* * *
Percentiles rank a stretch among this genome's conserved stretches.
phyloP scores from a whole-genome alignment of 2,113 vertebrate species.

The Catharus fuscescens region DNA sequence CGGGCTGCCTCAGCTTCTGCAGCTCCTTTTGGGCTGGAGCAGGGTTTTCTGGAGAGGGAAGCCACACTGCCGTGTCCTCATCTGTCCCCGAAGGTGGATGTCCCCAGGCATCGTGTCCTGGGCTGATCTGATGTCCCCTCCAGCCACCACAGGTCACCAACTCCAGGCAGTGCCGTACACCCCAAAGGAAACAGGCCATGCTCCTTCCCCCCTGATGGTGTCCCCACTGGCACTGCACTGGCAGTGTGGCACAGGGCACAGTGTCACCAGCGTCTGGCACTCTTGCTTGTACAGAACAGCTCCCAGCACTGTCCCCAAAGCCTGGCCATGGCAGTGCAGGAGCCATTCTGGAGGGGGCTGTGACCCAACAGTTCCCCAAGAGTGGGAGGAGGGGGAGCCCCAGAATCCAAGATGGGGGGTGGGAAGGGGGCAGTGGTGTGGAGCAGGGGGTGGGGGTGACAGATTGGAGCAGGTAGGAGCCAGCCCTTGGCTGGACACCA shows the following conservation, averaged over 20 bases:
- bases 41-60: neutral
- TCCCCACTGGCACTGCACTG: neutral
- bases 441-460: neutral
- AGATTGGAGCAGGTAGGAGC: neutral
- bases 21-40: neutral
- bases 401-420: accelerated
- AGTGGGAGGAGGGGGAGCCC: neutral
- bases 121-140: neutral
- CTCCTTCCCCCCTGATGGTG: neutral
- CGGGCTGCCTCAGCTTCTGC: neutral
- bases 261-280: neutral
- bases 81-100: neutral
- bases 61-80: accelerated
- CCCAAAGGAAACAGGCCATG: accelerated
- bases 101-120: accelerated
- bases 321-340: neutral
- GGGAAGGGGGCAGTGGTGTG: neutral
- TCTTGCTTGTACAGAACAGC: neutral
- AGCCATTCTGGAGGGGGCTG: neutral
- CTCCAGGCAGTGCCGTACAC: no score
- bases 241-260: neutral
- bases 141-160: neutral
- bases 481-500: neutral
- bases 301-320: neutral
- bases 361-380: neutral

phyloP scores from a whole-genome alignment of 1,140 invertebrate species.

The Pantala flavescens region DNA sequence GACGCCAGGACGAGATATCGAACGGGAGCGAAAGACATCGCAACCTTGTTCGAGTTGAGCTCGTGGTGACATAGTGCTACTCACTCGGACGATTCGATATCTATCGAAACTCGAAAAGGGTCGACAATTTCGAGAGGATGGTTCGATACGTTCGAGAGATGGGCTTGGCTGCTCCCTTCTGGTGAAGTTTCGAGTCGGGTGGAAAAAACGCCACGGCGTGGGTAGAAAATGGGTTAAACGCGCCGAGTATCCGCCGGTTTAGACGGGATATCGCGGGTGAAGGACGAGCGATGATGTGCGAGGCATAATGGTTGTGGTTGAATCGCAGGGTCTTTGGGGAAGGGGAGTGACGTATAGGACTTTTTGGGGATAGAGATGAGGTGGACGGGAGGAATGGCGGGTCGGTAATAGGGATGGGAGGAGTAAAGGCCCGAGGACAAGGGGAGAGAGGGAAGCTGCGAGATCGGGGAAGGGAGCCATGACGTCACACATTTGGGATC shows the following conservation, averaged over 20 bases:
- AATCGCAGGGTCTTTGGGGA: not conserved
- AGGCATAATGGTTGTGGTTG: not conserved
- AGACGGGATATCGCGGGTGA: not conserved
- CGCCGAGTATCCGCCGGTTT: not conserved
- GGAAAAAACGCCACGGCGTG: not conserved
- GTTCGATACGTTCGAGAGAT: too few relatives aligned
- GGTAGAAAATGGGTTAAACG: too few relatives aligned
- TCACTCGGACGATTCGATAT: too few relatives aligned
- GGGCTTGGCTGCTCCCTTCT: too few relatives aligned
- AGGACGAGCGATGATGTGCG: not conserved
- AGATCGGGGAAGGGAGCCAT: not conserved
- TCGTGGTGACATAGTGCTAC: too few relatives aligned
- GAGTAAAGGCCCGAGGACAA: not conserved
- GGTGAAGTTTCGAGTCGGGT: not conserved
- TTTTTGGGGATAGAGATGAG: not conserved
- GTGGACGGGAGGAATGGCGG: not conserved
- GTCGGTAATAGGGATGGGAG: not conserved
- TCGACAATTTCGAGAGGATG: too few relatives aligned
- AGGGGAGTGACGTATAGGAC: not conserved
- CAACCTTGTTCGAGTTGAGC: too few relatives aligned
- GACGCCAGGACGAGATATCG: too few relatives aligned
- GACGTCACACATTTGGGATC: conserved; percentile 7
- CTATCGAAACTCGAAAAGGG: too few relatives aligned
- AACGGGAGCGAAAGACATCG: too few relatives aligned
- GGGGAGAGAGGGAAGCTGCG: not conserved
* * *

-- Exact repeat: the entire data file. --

Percentiles rank a stretch among this genome's conserved stretches.
phyloP scores from a whole-genome alignment of 2,113 vertebrate species.

The Catharus fuscescens region DNA sequence CGGGCTGCCTCAGCTTCTGCAGCTCCTTTTGGGCTGGAGCAGGGTTTTCTGGAGAGGGAAGCCACACTGCCGTGTCCTCATCTGTCCCCGAAGGTGGATGTCCCCAGGCATCGTGTCCTGGGCTGATCTGATGTCCCCTCCAGCCACCACAGGTCACCAACTCCAGGCAGTGCCGTACACCCCAAAGGAAACAGGCCATGCTCCTTCCCCCCTGATGGTGTCCCCACTGGCACTGCACTGGCAGTGTGGCACAGGGCACAGTGTCACCAGCGTCTGGCACTCTTGCTTGTACAGAACAGCTCCCAGCACTGTCCCCAAAGCCTGGCCATGGCAGTGCAGGAGCCATTCTGGAGGGGGCTGTGACCCAACAGTTCCCCAAGAGTGGGAGGAGGGGGAGCCCCAGAATCCAAGATGGGGGGTGGGAAGGGGGCAGTGGTGTGGAGCAGGGGGTGGGGGTGACAGATTGGAGCAGGTAGGAGCCAGCCCTTGGCTGGACACCA shows the following conservation, averaged over 20 bases:
- bases 41-60: neutral
- TCCCCACTGGCACTGCACTG: neutral
- bases 441-460: neutral
- AGATTGGAGCAGGTAGGAGC: neutral
- bases 21-40: neutral
- bases 401-420: accelerated
- AGTGGGAGGAGGGGGAGCCC: neutral
- bases 121-140: neutral
- CTCCTTCCCCCCTGATGGTG: neutral
- CGGGCTGCCTCAGCTTCTGC: neutral
- bases 261-280: neutral
- bases 81-100: neutral
- bases 61-80: accelerated
- CCCAAAGGAAACAGGCCATG: accelerated
- bases 101-120: accelerated
- bases 321-340: neutral
- GGGAAGGGGGCAGTGGTGTG: neutral
- TCTTGCTTGTACAGAACAGC: neutral
- AGCCATTCTGGAGGGGGCTG: neutral
- CTCCAGGCAGTGCCGTACAC: no score
- bases 241-260: neutral
- bases 141-160: neutral
- bases 481-500: neutral
- bases 301-320: neutral
- bases 361-380: neutral

phyloP scores from a whole-genome alignment of 1,140 invertebrate species.

The Pantala flavescens region DNA sequence GACGCCAGGACGAGATATCGAACGGGAGCGAAAGACATCGCAACCTTGTTCGAGTTGAGCTCGTGGTGACATAGTGCTACTCACTCGGACGATTCGATATCTATCGAAACTCGAAAAGGGTCGACAATTTCGAGAGGATGGTTCGATACGTTCGAGAGATGGGCTTGGCTGCTCCCTTCTGGTGAAGTTTCGAGTCGGGTGGAAAAAACGCCACGGCGTGGGTAGAAAATGGGTTAAACGCGCCGAGTATCCGCCGGTTTAGACGGGATATCGCGGGTGAAGGACGAGCGATGATGTGCGAGGCATAATGGTTGTGGTTGAATCGCAGGGTCTTTGGGGAAGGGGAGTGACGTATAGGACTTTTTGGGGATAGAGATGAGGTGGACGGGAGGAATGGCGGGTCGGTAATAGGGATGGGAGGAGTAAAGGCCCGAGGACAAGGGGAGAGAGGGAAGCTGCGAGATCGGGGAAGGGAGCCATGACGTCACACATTTGGGATC shows the following conservation, averaged over 20 bases:
- AATCGCAGGGTCTTTGGGGA: not conserved
- AGGCATAATGGTTGTGGTTG: not conserved
- AGACGGGATATCGCGGGTGA: not conserved
- CGCCGAGTATCCGCCGGTTT: not conserved
- GGAAAAAACGCCACGGCGTG: not conserved
- GTTCGATACGTTCGAGAGAT: too few relatives aligned
- GGTAGAAAATGGGTTAAACG: too few relatives aligned
- TCACTCGGACGATTCGATAT: too few relatives aligned
- GGGCTTGGCTGCTCCCTTCT: too few relatives aligned
- AGGACGAGCGATGATGTGCG: not conserved
- AGATCGGGGAAGGGAGCCAT: not conserved
- TCGTGGTGACATAGTGCTAC: too few relatives aligned
- GAGTAAAGGCCCGAGGACAA: not conserved
- GGTGAAGTTTCGAGTCGGGT: not conserved
- TTTTTGGGGATAGAGATGAG: not conserved
- GTGGACGGGAGGAATGGCGG: not conserved
- GTCGGTAATAGGGATGGGAG: not conserved
- TCGACAATTTCGAGAGGATG: too few relatives aligned
- AGGGGAGTGACGTATAGGAC: not conserved
- CAACCTTGTTCGAGTTGAGC: too few relatives aligned
- GACGCCAGGACGAGATATCG: too few relatives aligned
- GACGTCACACATTTGGGATC: conserved; percentile 7
- CTATCGAAACTCGAAAAGGG: too few relatives aligned
- AACGGGAGCGAAAGACATCG: too few relatives aligned
- GGGGAGAGAGGGAAGCTGCG: not conserved